Magazine Renaissance Via Digital Media

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Communication and content delivery has changed irrevocably in a short space of time, everything from the way we view and digest content to how we connect and communicate with each other has been transformed beyond recognition. Digital communication has ripped up the very foundations of what we once took for granted as the norm and replaced it with a multitude of methods and means with which we literally all can avail of in one way or another.

Anything that involves huge changes in our communication and content ingestion habits was always going to affect some industries more than others; for every yin there exists a yang. The print industry was one such industry to feel the pinch considerably but thankfully we are seeing a renaissance of the traditional magazine with some crucial and vital pivots in approach to this the most traditional of mediums, the reason for this? The amalgamation of quality content with digital media.

In adversity arises creativity

The optimal words here are quality and amalgamation. As the saying goes, in the face of adversity comes creativity! This phrase could have been coined solely for the combination of print and digital industry, initially digital media and the methods it employed were viewed in some quarters as a threat to the print industry, a shortsighted view but a view nonetheless that at one point was widely held in many sectors.

In previous blogs we covered how President and CEO of Yahoo Marissa Mayer has pioneered the development of publications such as Yahoo Food and Yahoo Tech, similarly Pierre Omidyar has backed media company First Look in their launch of ‘The Intercept’. What these publications have in common is that they are embracing modern technology but crucially sprinkling them with absolute quality content normally associated with print publications, a fact supported by the standard of the contributors to said digital magazines.

In Yahoo’s case, providers of content within their magazines of the standing of the New York Times’ David Pogue, Bon Appétit’s Julie Bainbridge and Joe Zee from Elle signaled a serious nod towards this necessity. Not to be outdone The Intercept has also assembled an all-star cast of contributors led by award-winning journalists Glenn Greenwald, Laura Poitras, & Jeremy Scahill.

Quality beats quantity every time, and it shows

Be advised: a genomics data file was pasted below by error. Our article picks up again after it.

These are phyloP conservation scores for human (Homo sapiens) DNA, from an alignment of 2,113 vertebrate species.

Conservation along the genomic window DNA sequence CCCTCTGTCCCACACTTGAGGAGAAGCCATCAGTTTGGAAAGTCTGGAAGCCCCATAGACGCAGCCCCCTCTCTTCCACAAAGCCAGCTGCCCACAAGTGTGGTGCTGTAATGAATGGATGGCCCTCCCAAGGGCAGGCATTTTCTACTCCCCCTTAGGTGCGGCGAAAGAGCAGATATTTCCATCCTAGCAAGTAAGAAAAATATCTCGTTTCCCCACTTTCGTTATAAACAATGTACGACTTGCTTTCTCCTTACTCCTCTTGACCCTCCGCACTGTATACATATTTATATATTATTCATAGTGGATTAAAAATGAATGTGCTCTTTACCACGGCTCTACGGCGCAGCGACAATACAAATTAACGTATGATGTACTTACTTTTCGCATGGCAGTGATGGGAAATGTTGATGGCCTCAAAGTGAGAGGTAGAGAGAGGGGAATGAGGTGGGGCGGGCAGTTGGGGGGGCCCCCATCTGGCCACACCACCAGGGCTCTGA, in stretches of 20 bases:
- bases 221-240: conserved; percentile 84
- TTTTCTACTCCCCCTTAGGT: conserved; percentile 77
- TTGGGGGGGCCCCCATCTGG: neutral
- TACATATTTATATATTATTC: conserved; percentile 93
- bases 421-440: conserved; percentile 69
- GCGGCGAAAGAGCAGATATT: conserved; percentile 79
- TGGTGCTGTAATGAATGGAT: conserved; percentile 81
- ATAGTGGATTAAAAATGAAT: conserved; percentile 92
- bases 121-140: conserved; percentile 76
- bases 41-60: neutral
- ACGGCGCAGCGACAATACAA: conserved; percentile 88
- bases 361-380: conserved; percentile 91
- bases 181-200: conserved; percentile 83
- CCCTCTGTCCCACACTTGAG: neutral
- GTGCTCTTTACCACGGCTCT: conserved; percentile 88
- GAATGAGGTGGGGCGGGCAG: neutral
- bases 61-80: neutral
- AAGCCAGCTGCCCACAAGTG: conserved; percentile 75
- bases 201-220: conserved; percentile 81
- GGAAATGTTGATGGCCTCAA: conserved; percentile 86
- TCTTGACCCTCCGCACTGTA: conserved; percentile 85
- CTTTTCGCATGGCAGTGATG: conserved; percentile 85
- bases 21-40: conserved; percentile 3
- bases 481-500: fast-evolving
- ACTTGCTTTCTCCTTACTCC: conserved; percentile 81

The point I am making here is that these media companies know that no matter whether content is on a piece of paper, a tablet or smartphone, the one thing that will set a magazine apart, and that’s what they are, magazines, is quality, and lots of it. Consumers are a canny bunch; they will soon smell out whether the magazines, digital or otherwise, are backed up by hard facts and serious journalism. The consumer wants, and will actively seek, those who harbor such qualities and possess valued knowledge on the particular fields of expertise they wish to learn from.

This approach to the magazine sector by the digital community not only signals a serious intent on their part of providing premium quality products, but will also attract the further consumer engagement and vitally will open up much needed and welcome avenues of revenue. It stands to reason, today’s consumer is online, the statistics are there for all to see, it is a connected planet on which we reside, this is without rebuke, more often than not the first thing we will reach for in the quest for information is our smartphone or tablet such is their standing and importance within our day to day lives.

Premium publications, premium advertising

The providence of these premium quality digital publications, publications which utilize the very real and advantageous benefits of rich media, opens up the door not only for the consumer to openly invest in their products but crucially also the advertiser who up until now have been slightly hesitant to become as heavily involved financially speaking, as they would have been with print in the past. This aspect is especially apt as ad spending on mobile hasn’t kept up with the amount of time people spend on the devices.

This poses the question why? Premium quality video content has proven that these advertising aims can be achieved by raising the bar in terms of the quality itself, why then should digital magazines be any different? This latest turn in events is set to answer the question. “The term magazine describes the value advertisers are getting,” said Joyce Bautista Ferrari, executive editorial director at Say Media, “They’re getting storytelling, something that has a personality.”

The benefits of digital magazines are substantial, it is a topic we have covered in these blogs many times before but this welcome focus on quality, personality and storytelling could be the catalyst which allows both industries of print and digital to seamlessly conjoin. Increased readership and crucially, increased revenue through premium advertising slots which embrace all the qualities that rich media within digital magazines possess could be just the renaissance the magazine industry has been waiting for all this time.



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